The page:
At the recent World Pork Expo in Des Moines, Iowa, Jong-hyun Choi, Minister for Economic Affairs for the South Korean embassy in Washington, DC told U.S. pork producers, "The U.S. runs the risk of losing the Korean market within a decade if we can’t get a free-trade agreement ratified." The FTA would reduce the 22.5 percent tariff to zero over five years for frozen and processed pork and over ten years for chilled pork. Usually in talks about FTAs, agricultural importers resist opening markets rather than raising concerns about the U.S. losing market share.
Major agricultural importing countries have had to rethink FTAs in light of the market actions in 2008 when commodity prices increased sharply and real concerns developed about food shortages. While those higher prices were driven more by U.S. monetary policies than market supply and demand factors, it was a shock for food importers. For the first time in over 30 years buyers had to respond to broad increases in market prices. It led to reconsideration of supply chains, including companies buying or renting large tracks of land in Africa to produce food to send to their home country to ensure adequate supplies.
The U.S. has FTAs with Canada, Mexico, the Dominican Republic, five Central American countries, Singapore and other pork importing countries. When supplies are short, it would be more profitable for U.S. suppliers to sell to those countries without tariffs than to sell to South Korea with a 22.5 percent tariff. An agreement would create a preferred buyer position for Korean consumers rather than just being another buyer at the end of the line. If the Koreans cannot have preferred buyer status with the U.S., they will seek that with other suppliers.
Rugged mountains cover much of South Korea, with about 19 percent of its land considered cropland. Rice remains the staple food and dominates crop production. Vegetable, fruit, and livestock production has grown over the last three decades as the economy has developed rapidly, but food imports expanded to satisfy demands for greater food variety and lower prices. Agriculture’s portion of GDP has declined from 40 percent in the early 1960s to less than 5 percent today, with agricultural employment declining to under 10 percent of the work force. U.S. exports provide Korean consumers low prices, high quality, and convenience.
In 2009, U.S. agricultural exports to South Korea were $3.92 billion with the top five categories being coarse grains at $1.11 billion, soybeans and products at $448 million, red meat at $420 million, wheat at $271 million and hide and skins at $254 million. The coarse grains and soybeans are used to feed domestic livestock and poultry. In recent years the U.S. has supplied about 30 percent of South Korea’s agricultural imports. China and ASEAN countries each supply about 12 percent of the market, with Australia and the EU each supplying about 10 percent.
The U.S. provides about 48 percent of the coarse grains entering world markets, 45 percent of the soybeans, 19 percent of the wheat, 33 percent of the pork and 12 percent of the beef. Economists can argue that all of these products are fungible; meaning if South Korea buys more products from the U.S. than other countries those other countries have higher supplies to fill the needs of third country buyers. That works if all sales go the highest bidder without regard for traditional relationships, tariffs do not permanently skew the market, supplies are available somewhere at competitive prices and market transaction costs are low. South Korea has market reasons for wanting to be a preferred buyer in the U.S. market.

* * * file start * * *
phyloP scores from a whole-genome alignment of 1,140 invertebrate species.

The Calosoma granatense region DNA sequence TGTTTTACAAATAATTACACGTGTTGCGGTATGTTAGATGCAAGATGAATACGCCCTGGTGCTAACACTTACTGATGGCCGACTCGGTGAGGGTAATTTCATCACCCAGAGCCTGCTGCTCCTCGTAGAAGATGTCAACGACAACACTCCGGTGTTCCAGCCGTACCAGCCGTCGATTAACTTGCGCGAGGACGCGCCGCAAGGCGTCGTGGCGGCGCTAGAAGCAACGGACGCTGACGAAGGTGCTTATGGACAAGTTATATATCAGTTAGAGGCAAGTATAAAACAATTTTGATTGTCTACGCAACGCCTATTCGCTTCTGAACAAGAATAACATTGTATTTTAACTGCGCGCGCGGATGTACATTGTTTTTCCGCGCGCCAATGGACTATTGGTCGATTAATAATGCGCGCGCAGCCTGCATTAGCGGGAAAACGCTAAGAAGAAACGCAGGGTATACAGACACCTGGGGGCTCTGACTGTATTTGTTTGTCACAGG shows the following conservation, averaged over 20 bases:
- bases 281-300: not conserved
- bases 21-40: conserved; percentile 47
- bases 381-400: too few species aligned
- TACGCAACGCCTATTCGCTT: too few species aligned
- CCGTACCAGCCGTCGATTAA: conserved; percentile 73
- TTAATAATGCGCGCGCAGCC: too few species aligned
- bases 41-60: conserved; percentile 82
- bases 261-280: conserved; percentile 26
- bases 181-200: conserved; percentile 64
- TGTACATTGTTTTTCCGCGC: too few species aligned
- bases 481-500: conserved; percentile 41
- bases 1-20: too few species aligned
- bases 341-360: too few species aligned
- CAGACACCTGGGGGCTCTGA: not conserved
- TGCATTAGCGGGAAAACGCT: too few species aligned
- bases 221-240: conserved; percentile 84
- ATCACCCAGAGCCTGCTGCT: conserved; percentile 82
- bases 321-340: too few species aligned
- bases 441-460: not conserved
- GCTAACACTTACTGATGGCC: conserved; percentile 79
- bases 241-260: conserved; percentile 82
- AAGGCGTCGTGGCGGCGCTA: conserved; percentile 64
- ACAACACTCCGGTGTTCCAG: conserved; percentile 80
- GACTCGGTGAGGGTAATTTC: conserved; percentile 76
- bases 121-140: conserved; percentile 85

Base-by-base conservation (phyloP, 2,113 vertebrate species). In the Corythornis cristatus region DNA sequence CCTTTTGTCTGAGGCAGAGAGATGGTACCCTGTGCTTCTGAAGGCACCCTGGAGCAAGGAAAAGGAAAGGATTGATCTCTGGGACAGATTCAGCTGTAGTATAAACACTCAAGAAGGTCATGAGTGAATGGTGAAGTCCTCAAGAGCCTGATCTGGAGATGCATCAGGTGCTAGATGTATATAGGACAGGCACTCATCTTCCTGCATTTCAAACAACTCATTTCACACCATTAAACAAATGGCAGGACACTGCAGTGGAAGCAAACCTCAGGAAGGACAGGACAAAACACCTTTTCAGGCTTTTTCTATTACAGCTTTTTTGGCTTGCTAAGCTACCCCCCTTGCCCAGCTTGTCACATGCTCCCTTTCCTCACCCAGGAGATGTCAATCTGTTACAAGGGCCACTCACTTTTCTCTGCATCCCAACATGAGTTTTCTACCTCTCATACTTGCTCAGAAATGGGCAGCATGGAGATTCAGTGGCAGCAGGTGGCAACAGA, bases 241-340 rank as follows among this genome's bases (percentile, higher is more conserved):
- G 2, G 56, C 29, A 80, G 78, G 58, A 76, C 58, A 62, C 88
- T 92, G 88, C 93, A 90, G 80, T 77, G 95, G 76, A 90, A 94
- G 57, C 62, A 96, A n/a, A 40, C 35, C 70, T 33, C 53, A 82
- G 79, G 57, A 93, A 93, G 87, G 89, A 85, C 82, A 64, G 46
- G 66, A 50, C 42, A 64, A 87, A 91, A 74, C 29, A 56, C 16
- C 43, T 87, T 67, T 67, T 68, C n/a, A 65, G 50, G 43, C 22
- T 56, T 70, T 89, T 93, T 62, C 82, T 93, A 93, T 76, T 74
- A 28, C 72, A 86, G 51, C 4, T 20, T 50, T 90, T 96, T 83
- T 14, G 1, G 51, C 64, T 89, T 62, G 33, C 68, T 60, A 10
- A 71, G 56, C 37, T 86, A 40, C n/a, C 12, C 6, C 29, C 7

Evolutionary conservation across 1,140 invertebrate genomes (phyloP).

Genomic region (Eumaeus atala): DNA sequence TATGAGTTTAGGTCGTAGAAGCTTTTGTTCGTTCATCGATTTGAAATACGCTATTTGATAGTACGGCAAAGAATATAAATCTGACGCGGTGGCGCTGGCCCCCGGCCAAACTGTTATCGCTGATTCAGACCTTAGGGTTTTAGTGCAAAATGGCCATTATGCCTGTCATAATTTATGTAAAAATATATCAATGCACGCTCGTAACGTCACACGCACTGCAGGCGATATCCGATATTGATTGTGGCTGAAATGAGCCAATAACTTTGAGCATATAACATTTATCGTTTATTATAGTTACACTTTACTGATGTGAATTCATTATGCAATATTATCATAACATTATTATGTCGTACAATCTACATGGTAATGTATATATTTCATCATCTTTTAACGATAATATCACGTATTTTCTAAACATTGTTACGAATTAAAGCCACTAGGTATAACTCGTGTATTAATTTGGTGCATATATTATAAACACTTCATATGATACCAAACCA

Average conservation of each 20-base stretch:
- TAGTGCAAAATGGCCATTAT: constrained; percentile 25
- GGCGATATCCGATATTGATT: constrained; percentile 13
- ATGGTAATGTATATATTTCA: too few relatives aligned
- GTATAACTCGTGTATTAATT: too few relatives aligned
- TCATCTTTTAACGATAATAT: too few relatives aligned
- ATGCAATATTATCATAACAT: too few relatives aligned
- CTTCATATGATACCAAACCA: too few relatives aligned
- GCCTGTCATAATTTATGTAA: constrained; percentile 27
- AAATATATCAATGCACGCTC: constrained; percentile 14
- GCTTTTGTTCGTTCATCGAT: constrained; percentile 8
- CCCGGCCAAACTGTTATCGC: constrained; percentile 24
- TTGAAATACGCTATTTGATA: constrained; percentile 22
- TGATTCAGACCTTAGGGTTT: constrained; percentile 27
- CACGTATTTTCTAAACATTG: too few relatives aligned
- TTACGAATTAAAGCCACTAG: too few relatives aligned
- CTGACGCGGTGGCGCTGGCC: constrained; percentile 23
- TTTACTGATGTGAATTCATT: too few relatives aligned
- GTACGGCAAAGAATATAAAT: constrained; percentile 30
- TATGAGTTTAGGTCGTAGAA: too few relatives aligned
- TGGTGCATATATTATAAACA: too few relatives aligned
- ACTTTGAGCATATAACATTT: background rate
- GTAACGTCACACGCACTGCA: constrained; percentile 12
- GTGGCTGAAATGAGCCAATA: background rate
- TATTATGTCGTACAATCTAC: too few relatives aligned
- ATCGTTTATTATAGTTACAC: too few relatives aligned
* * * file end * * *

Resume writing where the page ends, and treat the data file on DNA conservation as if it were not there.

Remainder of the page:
The discovery of BSE in beef in the U.S. in December 2003 showed how trade can shift radically in response to market demands. According to an analysis by the Economic Research Service of USDA, in calendar year 2003 U.S. beef shipments to South Korea were 224,000 metric tons (MT), 69 percent of total South Korean imports of 326,000 MT. Australia was the second largest exporter at 69,000 MT. In 2006, U.S. shipments were zero while Australia exports increased to 163,000 MT and total imports were 213,000 MT. In 2008, U.S. shipments recovered to 32,000 MT while Australian shipments declined to 136,000 MT and total imports about unchanged at 211,000 MT. The U.S. agricultural attaché in South Korea estimates 2009 total beef imports at 224,000 MT with 59,000 MT from the U.S.
The decline in beef imports led to more pork imports. Data from the Foreign Agricultural Service of USDA showed U.S. pork exports to South Korea at an average of 11,800 MT in 2000 and 2001. Pork exports increased to 94,900 MT in 2008 before declining to 83,900 MT in 2009 when U.S. exports were 21.6 percent of South Korea’s imports of 390,000 MT and 5.7 percent of total pork consumption. South Korean pork imports under a FTA with Chile were 43,000 MT in 2009.
Total pork exports from major countries were 5.66 million metric tons (MMT) in 2009 with U.S. exports at 1.87 MMT, 33 percent of the total. South Korea’s pork imports from the U.S. in 2009 were about 1.5 percent of world trade and 4.5 percent of U.S. trade. Other major pork exporters in 2009 included the EU at 1.42 MMT, Canada at 1.12 MMT and Brazil at 707,000 MT. South Korea is implementing an FTA with the EU and working on one with Canada.
As noted earlier, South Korea is a buyer of a wide range of agricultural and food products from the U.S. and other countries. With heightened concerns about supply chain reliability, South Korea naturally seeks to strengthen current business relationships with the U.S. If that cannot be accomplished it has no choice but to seek closer relationships with other suppliers. The U.S. should solidify its relationships in the South Korean market by approving the FTA and then seek similar FTAs with other major agricultural and food importers.